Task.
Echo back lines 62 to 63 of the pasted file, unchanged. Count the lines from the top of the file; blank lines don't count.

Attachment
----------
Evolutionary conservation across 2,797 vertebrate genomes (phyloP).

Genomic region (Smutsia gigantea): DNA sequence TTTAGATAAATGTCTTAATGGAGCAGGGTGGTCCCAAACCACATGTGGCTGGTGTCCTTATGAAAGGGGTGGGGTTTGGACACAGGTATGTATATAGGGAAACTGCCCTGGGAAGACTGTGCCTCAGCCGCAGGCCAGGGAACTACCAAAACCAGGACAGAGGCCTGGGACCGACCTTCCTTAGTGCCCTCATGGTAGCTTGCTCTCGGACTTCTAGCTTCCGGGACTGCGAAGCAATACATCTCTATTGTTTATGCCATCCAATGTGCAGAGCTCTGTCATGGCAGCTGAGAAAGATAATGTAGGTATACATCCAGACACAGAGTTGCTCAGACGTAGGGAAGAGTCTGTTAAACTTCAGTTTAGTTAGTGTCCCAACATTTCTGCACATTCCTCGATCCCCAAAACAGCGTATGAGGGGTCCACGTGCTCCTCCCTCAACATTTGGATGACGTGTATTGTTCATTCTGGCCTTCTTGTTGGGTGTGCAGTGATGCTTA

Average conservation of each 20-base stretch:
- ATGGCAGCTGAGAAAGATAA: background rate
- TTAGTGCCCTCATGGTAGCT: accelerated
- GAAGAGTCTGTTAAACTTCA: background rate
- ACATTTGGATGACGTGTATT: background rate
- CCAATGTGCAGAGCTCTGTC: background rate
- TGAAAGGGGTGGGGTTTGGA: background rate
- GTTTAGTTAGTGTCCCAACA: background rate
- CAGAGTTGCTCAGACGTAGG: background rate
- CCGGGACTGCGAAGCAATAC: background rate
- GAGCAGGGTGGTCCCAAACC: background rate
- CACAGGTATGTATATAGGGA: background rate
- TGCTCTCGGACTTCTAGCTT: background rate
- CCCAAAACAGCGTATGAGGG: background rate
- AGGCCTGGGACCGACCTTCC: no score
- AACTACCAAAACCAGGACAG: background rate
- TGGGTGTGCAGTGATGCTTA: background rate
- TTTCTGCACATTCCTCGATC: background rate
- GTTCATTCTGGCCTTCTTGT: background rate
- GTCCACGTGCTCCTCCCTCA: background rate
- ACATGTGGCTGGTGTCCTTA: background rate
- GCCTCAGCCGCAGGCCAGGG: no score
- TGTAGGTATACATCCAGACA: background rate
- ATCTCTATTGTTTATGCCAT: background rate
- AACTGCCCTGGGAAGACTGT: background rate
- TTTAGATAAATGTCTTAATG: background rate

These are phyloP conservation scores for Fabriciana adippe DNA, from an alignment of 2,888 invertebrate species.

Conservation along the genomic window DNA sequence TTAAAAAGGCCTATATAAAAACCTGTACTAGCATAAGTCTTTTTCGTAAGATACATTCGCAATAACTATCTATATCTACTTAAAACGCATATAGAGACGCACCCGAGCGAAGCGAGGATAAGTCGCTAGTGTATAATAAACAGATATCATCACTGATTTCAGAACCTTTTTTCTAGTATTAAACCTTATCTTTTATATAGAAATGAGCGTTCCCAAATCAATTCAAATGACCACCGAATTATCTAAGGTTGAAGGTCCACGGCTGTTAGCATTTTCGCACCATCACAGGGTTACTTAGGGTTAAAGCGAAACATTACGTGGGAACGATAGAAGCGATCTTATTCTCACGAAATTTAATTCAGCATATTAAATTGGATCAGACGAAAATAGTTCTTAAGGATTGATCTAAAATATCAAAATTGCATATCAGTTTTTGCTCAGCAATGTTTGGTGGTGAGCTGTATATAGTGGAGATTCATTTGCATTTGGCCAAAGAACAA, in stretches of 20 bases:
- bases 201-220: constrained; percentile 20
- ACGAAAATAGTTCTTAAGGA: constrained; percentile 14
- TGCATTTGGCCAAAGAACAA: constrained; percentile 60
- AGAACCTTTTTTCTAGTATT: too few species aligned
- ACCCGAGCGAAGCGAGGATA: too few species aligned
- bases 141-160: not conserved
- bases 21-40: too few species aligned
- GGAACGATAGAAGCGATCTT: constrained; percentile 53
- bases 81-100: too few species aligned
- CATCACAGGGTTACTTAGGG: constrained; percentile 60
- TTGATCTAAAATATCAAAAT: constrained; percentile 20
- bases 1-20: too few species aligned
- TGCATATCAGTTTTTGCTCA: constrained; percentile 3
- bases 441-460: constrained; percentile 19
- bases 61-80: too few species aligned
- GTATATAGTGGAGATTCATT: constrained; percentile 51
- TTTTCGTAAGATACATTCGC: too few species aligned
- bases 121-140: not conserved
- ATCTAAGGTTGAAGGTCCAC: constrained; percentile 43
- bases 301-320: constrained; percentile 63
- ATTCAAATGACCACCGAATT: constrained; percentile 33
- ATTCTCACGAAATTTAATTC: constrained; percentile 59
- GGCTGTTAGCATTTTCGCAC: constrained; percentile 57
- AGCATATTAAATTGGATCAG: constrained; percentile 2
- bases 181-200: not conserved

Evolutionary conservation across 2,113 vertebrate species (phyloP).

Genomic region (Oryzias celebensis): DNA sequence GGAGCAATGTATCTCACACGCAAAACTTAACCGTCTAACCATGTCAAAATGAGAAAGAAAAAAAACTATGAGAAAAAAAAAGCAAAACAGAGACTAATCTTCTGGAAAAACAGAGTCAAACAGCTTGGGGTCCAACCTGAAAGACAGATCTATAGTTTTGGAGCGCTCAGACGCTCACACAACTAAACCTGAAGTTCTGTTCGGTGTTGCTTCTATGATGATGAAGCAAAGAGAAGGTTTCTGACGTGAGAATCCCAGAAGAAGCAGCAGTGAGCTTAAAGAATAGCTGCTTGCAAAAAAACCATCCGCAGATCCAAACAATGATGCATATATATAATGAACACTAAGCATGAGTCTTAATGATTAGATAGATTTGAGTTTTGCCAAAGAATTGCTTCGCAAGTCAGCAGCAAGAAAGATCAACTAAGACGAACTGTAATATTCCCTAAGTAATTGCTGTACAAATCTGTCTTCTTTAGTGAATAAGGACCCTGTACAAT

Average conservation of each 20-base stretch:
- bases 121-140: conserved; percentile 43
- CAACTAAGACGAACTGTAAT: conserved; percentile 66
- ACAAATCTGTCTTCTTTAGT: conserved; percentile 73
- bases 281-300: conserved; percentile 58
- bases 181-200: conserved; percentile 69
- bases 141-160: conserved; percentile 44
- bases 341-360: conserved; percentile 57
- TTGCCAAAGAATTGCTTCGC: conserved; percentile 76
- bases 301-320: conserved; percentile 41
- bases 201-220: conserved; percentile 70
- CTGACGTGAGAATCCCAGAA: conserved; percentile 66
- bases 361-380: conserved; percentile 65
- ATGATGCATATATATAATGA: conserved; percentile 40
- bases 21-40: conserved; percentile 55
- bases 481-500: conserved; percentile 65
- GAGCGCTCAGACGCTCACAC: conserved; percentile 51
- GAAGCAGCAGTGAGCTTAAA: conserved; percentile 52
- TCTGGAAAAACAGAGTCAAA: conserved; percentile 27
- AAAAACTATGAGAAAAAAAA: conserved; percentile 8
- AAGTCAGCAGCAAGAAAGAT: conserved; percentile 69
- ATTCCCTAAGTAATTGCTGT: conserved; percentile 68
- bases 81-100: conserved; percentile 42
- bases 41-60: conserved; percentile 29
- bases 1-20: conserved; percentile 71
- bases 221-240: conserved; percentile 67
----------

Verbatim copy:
- bases 281-300: conserved; percentile 58
- bases 181-200: conserved; percentile 69